“There are more things to be thought of by men than money alone.”
En fleira er mönnum til hugganar en fébætur einar.
–The Saga of Grettir the Strong
Iceland wasn’t inhabited until 874 AD and for good reason. Unpredictable volcanoes, earthquakes and the remote location made it unassailable to practically everyone. Everyone except Norsemen. Fearless sailors, plucky farmers, fighters who were well acquainted with harsh foreign environments (see Viking invasions of France, Scotland, Ireland, etc.) they considered the island a lucky conquest despite the fact they didn’t get to vanquish any locals.
These first Icelanders were prodigious fisherman who supplemented their income by extorting “protection money” from England in return for resisting the urge to plunder English cities and ravish English women.
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Skip ahead over 1,000 years and most islanders lived a rather modest existence and spent time knitting those beautiful but scratchy sweaters.
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Today fishing is still the number one source of income, but tourism increases every year with more than 400,000 people coming ashore to scale the peaks and trek the ice caves.
They usually come through Reykjavik. If you’re old enough, you first heard of Reykjavik in 1972 when Bobby Fischer played Boris Spassky here in the World Chess Championships. (Fischer won.) If you’re younger, you remember Ronald Reagan met Mikhail Gorbachev here for a summit in 1986. (Reagan won.)
Reykjavik is a shining example of stylish Nordic design especially at HARPA, the concert hall and conference center opened in 2011 designed by Icelandic artist Olafur Eliasson and Danish architectural firm Henning Larsen. Book tickets to see Björk, Sigúr Ros or hear Beethoven.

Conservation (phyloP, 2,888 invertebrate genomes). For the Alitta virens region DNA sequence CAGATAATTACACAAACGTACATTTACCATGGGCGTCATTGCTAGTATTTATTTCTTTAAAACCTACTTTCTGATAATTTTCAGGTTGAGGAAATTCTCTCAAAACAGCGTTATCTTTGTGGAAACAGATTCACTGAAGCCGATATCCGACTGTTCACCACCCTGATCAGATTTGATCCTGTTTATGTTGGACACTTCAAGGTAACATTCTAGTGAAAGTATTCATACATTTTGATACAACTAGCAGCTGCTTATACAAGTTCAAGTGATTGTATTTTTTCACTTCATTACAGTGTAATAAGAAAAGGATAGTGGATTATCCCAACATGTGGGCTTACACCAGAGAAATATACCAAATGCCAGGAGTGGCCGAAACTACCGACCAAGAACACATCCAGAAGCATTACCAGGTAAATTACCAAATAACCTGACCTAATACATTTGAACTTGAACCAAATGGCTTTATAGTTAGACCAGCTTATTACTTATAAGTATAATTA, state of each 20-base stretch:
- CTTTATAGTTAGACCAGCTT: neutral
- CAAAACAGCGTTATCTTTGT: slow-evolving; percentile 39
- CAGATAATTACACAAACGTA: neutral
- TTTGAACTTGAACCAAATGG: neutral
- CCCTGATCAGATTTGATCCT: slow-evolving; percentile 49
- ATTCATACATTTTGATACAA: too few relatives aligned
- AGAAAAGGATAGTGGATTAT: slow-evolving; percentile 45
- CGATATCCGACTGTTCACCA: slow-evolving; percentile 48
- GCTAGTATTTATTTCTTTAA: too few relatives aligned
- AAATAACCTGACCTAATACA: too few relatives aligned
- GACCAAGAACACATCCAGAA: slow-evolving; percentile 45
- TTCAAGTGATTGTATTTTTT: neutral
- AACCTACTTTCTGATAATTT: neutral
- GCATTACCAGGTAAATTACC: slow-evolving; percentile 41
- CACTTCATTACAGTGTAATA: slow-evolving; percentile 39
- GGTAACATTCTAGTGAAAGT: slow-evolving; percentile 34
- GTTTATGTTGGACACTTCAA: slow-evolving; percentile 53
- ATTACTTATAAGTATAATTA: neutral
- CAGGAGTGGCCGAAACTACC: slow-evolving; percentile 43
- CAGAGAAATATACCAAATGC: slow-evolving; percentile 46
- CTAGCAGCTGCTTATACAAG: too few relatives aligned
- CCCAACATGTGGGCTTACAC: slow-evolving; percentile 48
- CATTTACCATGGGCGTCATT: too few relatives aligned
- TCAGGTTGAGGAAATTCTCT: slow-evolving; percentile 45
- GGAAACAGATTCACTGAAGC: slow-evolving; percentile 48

NORDIC HOUSE (Nordens hus), not far from Harpa, was designed by Finnish architect and designer Alvar Aalto in 1968. Sponsored by the Nordic Council, it’s a cultural institution dedicated to furthering the Scandinavian arts in Iceland. It’s a Public Library and Art Library with space for literary festivals and art exhibitions.
Reserve a table at excellent BISTRO AALTO led by talented chef Sveinn Kjartansson seen here wearing one of those beautiful but scratchy sweaters.
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Stop in at Reykjavik Art Museum where the current exhibition by artist Kathy Clark, ‘BEARS; TRUTHS…’ looks like a radical miscommunication between Santa and his Elves.
In 1990 the museum commissioned a site specific sculpture by Richard Serra, AFANGAR, on Videy Island, a ten minute boat trip away. On view is a video explaining his austere “standing stones”.
Artist Magús Sigurdarson’s PROCESS AND PRETENSE is another video currently at the museum. This one was made inside Reykjavik’s most visited landmark, Hallgrímskirkja, the Lutheran church.
Icelanders have a distinctly different sense of humor than church goers in the U.S.
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For the lowbrow among us there’s Reykjavik’s Phallological Museum, somewhat similar in content to the Toilet Museum in Czech Republic. Below is a piece inspired by Iceland’s 2008 Olympic Handball team by artist Porgerdur Sigurdardóttir, not to be confused with the first openly Lesbian Icelandic Prime Minister Jóhanna Sigurdardóttir (2009-2013).
Researching a trip to Iceland presents you with a bewildering array of guided tours offering everything from whale watching to volcano watching to northern lights watching, all of it fairly pricey. With only 4 days to see the country, we decided to rent a car in Reykjavik and head out to the south and western regions of the island.
We spent one full day driving “The Golden Circle,” the most popular southern scenic route in Iceland. It includes Thingvellir National Park and spectacular Gullfoss, a waterfall in the Hvitá Canyon. There are dozens of geysers and other geothermal experiences along the way.
We devoted another day to Snaefellsjöekull National Park which encompasses the westernmost arm of the island.
After hiking and photographing we looked for a nourishing reward. We loved APOTEK restaurant in Reykjavik for new Nordic cuisine in a cool Nordic setting.
My dear husband Waldemar believes he is a descendant of fierce Viking warriors. Here he is reclaiming his roots in the children’s section of the history museum.